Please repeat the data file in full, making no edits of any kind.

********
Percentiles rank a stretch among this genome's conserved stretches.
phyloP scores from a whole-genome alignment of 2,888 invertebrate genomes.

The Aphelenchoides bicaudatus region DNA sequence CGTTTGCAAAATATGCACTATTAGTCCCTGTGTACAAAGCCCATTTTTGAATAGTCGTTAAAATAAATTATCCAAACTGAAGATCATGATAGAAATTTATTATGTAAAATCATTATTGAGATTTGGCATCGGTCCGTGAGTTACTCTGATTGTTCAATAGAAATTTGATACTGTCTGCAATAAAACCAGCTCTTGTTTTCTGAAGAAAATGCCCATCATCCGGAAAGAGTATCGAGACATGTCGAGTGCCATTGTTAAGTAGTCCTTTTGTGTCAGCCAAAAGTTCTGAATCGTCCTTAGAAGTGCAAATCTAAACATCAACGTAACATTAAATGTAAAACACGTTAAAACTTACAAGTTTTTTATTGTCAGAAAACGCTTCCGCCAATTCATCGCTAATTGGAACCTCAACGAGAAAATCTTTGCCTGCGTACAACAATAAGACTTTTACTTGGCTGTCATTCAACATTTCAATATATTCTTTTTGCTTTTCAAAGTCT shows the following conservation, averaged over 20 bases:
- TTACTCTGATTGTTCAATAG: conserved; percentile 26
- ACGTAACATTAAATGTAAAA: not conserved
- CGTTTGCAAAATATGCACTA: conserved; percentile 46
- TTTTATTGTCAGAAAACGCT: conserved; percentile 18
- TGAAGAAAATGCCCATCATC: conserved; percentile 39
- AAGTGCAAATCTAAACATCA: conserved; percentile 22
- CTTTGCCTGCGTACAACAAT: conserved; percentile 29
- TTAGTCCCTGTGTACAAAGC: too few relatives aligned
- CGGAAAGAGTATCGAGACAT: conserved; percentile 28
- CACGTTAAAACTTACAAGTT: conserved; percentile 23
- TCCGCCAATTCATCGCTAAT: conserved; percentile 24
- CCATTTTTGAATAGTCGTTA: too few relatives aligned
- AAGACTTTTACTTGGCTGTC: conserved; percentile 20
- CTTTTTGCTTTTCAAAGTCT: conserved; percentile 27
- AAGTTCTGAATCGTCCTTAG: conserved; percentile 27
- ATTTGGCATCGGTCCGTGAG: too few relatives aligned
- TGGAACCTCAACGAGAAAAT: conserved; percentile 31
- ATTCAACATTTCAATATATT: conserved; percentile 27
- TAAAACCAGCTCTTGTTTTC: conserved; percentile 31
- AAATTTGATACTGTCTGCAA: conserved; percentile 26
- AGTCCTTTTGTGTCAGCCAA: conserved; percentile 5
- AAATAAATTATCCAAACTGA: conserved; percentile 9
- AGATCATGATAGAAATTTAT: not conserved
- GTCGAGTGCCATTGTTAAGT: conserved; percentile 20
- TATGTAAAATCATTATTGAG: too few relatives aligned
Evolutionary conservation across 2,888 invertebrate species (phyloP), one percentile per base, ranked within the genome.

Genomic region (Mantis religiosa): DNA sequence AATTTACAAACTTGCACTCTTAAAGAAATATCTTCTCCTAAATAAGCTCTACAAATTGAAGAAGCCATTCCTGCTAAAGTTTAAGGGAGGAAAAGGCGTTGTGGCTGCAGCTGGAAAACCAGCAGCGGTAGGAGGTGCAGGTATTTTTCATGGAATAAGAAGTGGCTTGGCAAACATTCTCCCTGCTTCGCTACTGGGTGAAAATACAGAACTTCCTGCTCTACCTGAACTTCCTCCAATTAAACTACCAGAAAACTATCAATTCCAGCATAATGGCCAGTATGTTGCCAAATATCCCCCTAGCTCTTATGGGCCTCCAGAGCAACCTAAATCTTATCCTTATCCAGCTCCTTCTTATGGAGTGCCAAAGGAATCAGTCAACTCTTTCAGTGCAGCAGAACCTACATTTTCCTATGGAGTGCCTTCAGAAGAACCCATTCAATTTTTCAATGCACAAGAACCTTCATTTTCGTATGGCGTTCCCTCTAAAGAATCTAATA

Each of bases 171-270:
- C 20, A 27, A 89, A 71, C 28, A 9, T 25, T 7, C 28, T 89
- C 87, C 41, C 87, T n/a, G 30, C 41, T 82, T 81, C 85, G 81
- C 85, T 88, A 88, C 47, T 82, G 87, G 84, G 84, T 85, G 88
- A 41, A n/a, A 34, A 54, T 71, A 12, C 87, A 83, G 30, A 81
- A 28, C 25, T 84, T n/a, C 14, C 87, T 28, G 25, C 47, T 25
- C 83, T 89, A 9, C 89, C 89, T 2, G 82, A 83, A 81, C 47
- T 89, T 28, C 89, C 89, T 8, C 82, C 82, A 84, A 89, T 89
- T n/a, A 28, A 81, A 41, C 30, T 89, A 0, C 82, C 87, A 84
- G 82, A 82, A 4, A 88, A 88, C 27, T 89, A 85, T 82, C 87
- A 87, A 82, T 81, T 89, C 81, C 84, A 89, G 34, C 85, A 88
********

Percentiles rank a stretch among this genome's conserved stretches.
phyloP scores from a whole-genome alignment of 2,888 invertebrate genomes.

The Aphelenchoides bicaudatus region DNA sequence CGTTTGCAAAATATGCACTATTAGTCCCTGTGTACAAAGCCCATTTTTGAATAGTCGTTAAAATAAATTATCCAAACTGAAGATCATGATAGAAATTTATTATGTAAAATCATTATTGAGATTTGGCATCGGTCCGTGAGTTACTCTGATTGTTCAATAGAAATTTGATACTGTCTGCAATAAAACCAGCTCTTGTTTTCTGAAGAAAATGCCCATCATCCGGAAAGAGTATCGAGACATGTCGAGTGCCATTGTTAAGTAGTCCTTTTGTGTCAGCCAAAAGTTCTGAATCGTCCTTAGAAGTGCAAATCTAAACATCAACGTAACATTAAATGTAAAACACGTTAAAACTTACAAGTTTTTTATTGTCAGAAAACGCTTCCGCCAATTCATCGCTAATTGGAACCTCAACGAGAAAATCTTTGCCTGCGTACAACAATAAGACTTTTACTTGGCTGTCATTCAACATTTCAATATATTCTTTTTGCTTTTCAAAGTCT shows the following conservation, averaged over 20 bases:
- TTACTCTGATTGTTCAATAG: conserved; percentile 26
- ACGTAACATTAAATGTAAAA: not conserved
- CGTTTGCAAAATATGCACTA: conserved; percentile 46
- TTTTATTGTCAGAAAACGCT: conserved; percentile 18
- TGAAGAAAATGCCCATCATC: conserved; percentile 39
- AAGTGCAAATCTAAACATCA: conserved; percentile 22
- CTTTGCCTGCGTACAACAAT: conserved; percentile 29
- TTAGTCCCTGTGTACAAAGC: too few relatives aligned
- CGGAAAGAGTATCGAGACAT: conserved; percentile 28
- CACGTTAAAACTTACAAGTT: conserved; percentile 23
- TCCGCCAATTCATCGCTAAT: conserved; percentile 24
- CCATTTTTGAATAGTCGTTA: too few relatives aligned
- AAGACTTTTACTTGGCTGTC: conserved; percentile 20
- CTTTTTGCTTTTCAAAGTCT: conserved; percentile 27
- AAGTTCTGAATCGTCCTTAG: conserved; percentile 27
- ATTTGGCATCGGTCCGTGAG: too few relatives aligned
- TGGAACCTCAACGAGAAAAT: conserved; percentile 31
- ATTCAACATTTCAATATATT: conserved; percentile 27
- TAAAACCAGCTCTTGTTTTC: conserved; percentile 31
- AAATTTGATACTGTCTGCAA: conserved; percentile 26
- AGTCCTTTTGTGTCAGCCAA: conserved; percentile 5
- AAATAAATTATCCAAACTGA: conserved; percentile 9
- AGATCATGATAGAAATTTAT: not conserved
- GTCGAGTGCCATTGTTAAGT: conserved; percentile 20
- TATGTAAAATCATTATTGAG: too few relatives aligned
Evolutionary conservation across 2,888 invertebrate species (phyloP), one percentile per base, ranked within the genome.

Genomic region (Mantis religiosa): DNA sequence AATTTACAAACTTGCACTCTTAAAGAAATATCTTCTCCTAAATAAGCTCTACAAATTGAAGAAGCCATTCCTGCTAAAGTTTAAGGGAGGAAAAGGCGTTGTGGCTGCAGCTGGAAAACCAGCAGCGGTAGGAGGTGCAGGTATTTTTCATGGAATAAGAAGTGGCTTGGCAAACATTCTCCCTGCTTCGCTACTGGGTGAAAATACAGAACTTCCTGCTCTACCTGAACTTCCTCCAATTAAACTACCAGAAAACTATCAATTCCAGCATAATGGCCAGTATGTTGCCAAATATCCCCCTAGCTCTTATGGGCCTCCAGAGCAACCTAAATCTTATCCTTATCCAGCTCCTTCTTATGGAGTGCCAAAGGAATCAGTCAACTCTTTCAGTGCAGCAGAACCTACATTTTCCTATGGAGTGCCTTCAGAAGAACCCATTCAATTTTTCAATGCACAAGAACCTTCATTTTCGTATGGCGTTCCCTCTAAAGAATCTAATA

Each of bases 171-270:
- C 20, A 27, A 89, A 71, C 28, A 9, T 25, T 7, C 28, T 89
- C 87, C 41, C 87, T n/a, G 30, C 41, T 82, T 81, C 85, G 81
- C 85, T 88, A 88, C 47, T 82, G 87, G 84, G 84, T 85, G 88
- A 41, A n/a, A 34, A 54, T 71, A 12, C 87, A 83, G 30, A 81
- A 28, C 25, T 84, T n/a, C 14, C 87, T 28, G 25, C 47, T 25
- C 83, T 89, A 9, C 89, C 89, T 2, G 82, A 83, A 81, C 47
- T 89, T 28, C 89, C 89, T 8, C 82, C 82, A 84, A 89, T 89
- T n/a, A 28, A 81, A 41, C 30, T 89, A 0, C 82, C 87, A 84
- G 82, A 82, A 4, A 88, A 88, C 27, T 89, A 85, T 82, C 87
- A 87, A 82, T 81, T 89, C 81, C 84, A 89, G 34, C 85, A 88